(v) The British land revenue policy further undermined the position and authority of the taluqdars. After annexation, the first British revenue settlement, known as the Summary Settlement of 1856, was based on the assumption that the taluqdars were interlopers with no permanent stakes in land: they had established their hold over land through force and fraud.

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Long Answer Type

14.

Read the following extracts carefully and answer the questions that follows:

The Malabar Coast (Present-day Kerala)

Here is an excerpt from Periplus of the Erythraean Sea, composed by an anonymous Greek sailor (c. first century CE):

They (i.e. traders from abroad) send large ships to these market-towns on account of the great quantity and bulk of pepper and malabathrum (possibly cinnamon, produced in these regions). There are imported here, in the first place, a great quantity of coin; topaz … antimony (a mineral used as a colouring substance), coral, crude glass, copper, tin, lead … There is exported pepper, which is produced in quantity in only one region near these markets

… Besides this there are exported great quantities of fine pearls, ivory, silk cloth, … transparent stones of all kinds, diamonds and sapphires, and tortoise shell.

Archaeological evidence of a bead-making industry, using precious and semi-precious stones, has been found in Kodumanal (Tamil Nadu). It is likely that local traders brought the stones mentioned in the Periplus from sites such as these to the coastal ports.

(1) Explain the importance of Malabar Coast.

(2) How did the exchange of goods take? Explain with example.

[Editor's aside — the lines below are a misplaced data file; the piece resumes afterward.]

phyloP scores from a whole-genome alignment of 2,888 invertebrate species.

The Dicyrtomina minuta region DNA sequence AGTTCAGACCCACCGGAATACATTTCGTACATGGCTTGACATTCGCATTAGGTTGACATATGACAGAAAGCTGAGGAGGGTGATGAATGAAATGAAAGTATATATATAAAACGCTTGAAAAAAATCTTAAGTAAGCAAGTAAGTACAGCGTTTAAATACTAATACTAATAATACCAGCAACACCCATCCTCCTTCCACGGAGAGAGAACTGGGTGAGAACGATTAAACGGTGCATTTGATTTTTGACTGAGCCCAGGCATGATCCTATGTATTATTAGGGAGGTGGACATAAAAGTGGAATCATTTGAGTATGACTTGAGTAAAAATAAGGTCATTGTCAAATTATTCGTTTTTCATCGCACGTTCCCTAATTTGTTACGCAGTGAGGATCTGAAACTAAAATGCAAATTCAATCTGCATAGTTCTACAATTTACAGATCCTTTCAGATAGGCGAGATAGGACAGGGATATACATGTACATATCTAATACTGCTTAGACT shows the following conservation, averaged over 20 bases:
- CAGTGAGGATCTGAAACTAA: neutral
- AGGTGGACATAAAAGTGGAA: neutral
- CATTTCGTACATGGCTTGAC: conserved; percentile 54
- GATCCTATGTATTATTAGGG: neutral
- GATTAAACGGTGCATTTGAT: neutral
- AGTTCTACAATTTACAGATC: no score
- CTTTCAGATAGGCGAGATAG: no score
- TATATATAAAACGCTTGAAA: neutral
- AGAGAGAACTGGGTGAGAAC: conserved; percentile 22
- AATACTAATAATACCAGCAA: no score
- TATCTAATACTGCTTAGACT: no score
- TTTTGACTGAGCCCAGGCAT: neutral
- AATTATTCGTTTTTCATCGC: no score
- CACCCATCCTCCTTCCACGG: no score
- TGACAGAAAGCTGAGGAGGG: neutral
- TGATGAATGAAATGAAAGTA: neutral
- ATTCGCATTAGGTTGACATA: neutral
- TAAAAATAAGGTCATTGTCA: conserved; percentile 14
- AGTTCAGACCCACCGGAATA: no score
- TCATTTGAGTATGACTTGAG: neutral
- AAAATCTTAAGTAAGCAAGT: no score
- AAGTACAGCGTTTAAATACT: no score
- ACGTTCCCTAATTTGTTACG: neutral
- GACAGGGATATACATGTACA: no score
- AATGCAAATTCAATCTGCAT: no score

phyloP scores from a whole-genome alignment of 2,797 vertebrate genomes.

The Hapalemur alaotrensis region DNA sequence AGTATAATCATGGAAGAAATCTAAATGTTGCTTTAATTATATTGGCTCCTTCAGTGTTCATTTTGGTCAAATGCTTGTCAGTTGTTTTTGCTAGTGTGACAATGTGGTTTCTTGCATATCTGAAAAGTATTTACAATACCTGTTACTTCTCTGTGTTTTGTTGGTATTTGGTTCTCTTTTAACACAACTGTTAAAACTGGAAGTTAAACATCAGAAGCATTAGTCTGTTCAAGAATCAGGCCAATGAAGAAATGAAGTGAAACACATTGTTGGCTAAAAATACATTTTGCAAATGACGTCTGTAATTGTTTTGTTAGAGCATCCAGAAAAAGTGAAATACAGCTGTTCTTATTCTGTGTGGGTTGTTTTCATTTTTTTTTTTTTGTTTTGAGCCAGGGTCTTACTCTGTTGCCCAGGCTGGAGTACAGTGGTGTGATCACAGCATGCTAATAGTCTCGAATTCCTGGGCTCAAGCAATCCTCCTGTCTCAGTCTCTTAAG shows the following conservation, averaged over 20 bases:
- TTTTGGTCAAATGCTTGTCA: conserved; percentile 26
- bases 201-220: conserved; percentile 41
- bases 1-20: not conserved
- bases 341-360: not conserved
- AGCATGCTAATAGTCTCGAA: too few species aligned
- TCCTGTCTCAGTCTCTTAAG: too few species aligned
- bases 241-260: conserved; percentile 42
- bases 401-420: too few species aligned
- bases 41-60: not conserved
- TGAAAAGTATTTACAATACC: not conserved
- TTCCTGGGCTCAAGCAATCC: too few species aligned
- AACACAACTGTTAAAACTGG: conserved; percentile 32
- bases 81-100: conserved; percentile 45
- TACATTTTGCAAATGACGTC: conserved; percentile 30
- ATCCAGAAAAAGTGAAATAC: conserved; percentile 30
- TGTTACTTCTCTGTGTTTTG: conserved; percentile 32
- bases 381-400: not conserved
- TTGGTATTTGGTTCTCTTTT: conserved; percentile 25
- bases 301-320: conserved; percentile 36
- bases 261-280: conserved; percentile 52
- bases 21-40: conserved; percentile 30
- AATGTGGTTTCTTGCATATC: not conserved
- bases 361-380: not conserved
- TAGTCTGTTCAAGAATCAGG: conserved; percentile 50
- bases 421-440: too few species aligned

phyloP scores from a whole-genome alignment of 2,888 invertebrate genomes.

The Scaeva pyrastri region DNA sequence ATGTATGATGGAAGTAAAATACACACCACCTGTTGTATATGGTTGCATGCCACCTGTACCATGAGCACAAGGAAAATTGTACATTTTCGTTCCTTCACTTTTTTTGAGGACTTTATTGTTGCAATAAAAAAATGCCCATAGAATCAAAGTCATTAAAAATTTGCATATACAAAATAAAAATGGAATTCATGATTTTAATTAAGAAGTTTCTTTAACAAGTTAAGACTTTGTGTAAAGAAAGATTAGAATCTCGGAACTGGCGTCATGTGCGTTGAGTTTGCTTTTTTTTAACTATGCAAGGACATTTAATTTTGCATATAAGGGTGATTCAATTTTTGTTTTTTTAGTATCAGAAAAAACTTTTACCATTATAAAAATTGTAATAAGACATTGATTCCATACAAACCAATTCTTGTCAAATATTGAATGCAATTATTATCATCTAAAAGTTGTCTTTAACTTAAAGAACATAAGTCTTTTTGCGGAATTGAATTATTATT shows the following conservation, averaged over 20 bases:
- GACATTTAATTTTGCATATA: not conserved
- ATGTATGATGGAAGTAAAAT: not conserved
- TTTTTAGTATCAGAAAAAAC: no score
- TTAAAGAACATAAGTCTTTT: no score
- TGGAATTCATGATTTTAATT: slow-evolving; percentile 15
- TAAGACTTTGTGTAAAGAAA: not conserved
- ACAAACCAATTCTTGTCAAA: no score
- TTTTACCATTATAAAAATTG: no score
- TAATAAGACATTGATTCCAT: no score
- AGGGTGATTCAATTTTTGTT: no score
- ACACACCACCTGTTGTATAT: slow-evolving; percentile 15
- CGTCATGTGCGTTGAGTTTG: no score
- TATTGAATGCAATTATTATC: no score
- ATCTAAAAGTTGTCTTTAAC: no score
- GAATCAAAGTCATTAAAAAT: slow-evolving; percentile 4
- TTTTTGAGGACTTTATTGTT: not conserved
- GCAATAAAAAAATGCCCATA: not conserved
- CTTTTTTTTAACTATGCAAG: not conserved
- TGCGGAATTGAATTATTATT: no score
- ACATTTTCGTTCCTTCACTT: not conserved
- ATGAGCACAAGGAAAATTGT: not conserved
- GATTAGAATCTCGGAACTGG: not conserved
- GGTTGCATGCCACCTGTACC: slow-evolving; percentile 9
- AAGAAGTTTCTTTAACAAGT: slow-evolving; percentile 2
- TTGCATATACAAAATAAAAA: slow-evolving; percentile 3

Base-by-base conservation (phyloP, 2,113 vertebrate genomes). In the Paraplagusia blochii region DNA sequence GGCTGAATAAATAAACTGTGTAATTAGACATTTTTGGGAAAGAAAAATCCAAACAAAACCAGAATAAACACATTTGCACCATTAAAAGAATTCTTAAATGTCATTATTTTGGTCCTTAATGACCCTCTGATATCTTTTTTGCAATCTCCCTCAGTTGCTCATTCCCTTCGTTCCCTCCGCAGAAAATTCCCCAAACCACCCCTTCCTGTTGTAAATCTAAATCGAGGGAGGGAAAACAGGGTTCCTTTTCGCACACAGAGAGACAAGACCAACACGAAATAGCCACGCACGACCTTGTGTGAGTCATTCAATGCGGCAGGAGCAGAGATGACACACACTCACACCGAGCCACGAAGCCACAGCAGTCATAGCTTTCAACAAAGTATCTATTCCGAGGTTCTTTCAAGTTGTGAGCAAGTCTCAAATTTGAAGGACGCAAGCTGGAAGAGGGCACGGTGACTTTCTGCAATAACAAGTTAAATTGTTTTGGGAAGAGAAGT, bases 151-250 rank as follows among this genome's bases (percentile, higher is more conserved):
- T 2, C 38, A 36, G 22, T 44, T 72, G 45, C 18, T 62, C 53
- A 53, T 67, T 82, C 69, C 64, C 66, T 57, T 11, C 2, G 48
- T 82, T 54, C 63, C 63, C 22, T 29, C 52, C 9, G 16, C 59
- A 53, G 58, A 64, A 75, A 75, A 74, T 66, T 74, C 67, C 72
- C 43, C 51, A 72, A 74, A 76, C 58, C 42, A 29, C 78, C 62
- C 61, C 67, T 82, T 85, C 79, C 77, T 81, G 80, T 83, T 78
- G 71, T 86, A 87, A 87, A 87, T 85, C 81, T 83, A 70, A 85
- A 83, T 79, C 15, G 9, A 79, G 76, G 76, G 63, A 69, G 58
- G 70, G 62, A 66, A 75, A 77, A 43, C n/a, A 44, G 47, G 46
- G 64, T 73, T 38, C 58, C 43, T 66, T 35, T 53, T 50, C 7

(3) Explain the working of the bead making industry.

(4) Who used these land and river routes?

OR

The importance of boundaries

The Manusmrti is one of the best-known legal texts of early India, written in Sanskrit and compiled between c. second century BCE and c. second century CE. This is what the text advises the king to do: Seeing that in the world controversies constantly arise due to the ignorance of boundaries, he should … have … concealed boundary markers buried – stones, bones, cow’s hair, chaff, ashes, potsherds, dried cow dung, bricks, coal, pebbles and sand. He should also have other similar substances that would not decay in the soil buried as hidden markers at the intersection of boundaries.

(1) Why did the controversies of boundaries arise? Explain.

(2) Suggest the ways to solve the boundary problems.

(3) Explain with example any such problem being faced by India today.


(1) The traders from abroad used to send large ships to these market-towns, Malabar on account of the great quantity and bulk of pepper and malabathrum (possibly cinnamon, produced in these regions).

(2) Exchanges were facilitated by the introduction of coinage. Punch-marked coins made of silver and copper (c. sixth century BCE onwards) were amongst the earliest to be minted and used.

(3) Bead-making industry used precious and semi-precious stones and exported it.

(4) Those who traversed these routes included peddlers who probably travelled on foot and merchants who travelled with caravans of bullock carts and pack-animals. Also, there were seafarers, whose ventures were risky but highly profitable.

                                                                               OR

(1) The controversies of boundaries arise due to the ignorance.

(2) The ways to solve the boundary problems:

(i) Demarcation of boundary

(ii) Preparation of authentic map

(3) India faces border problems with Pakistan, China and Bangladesh.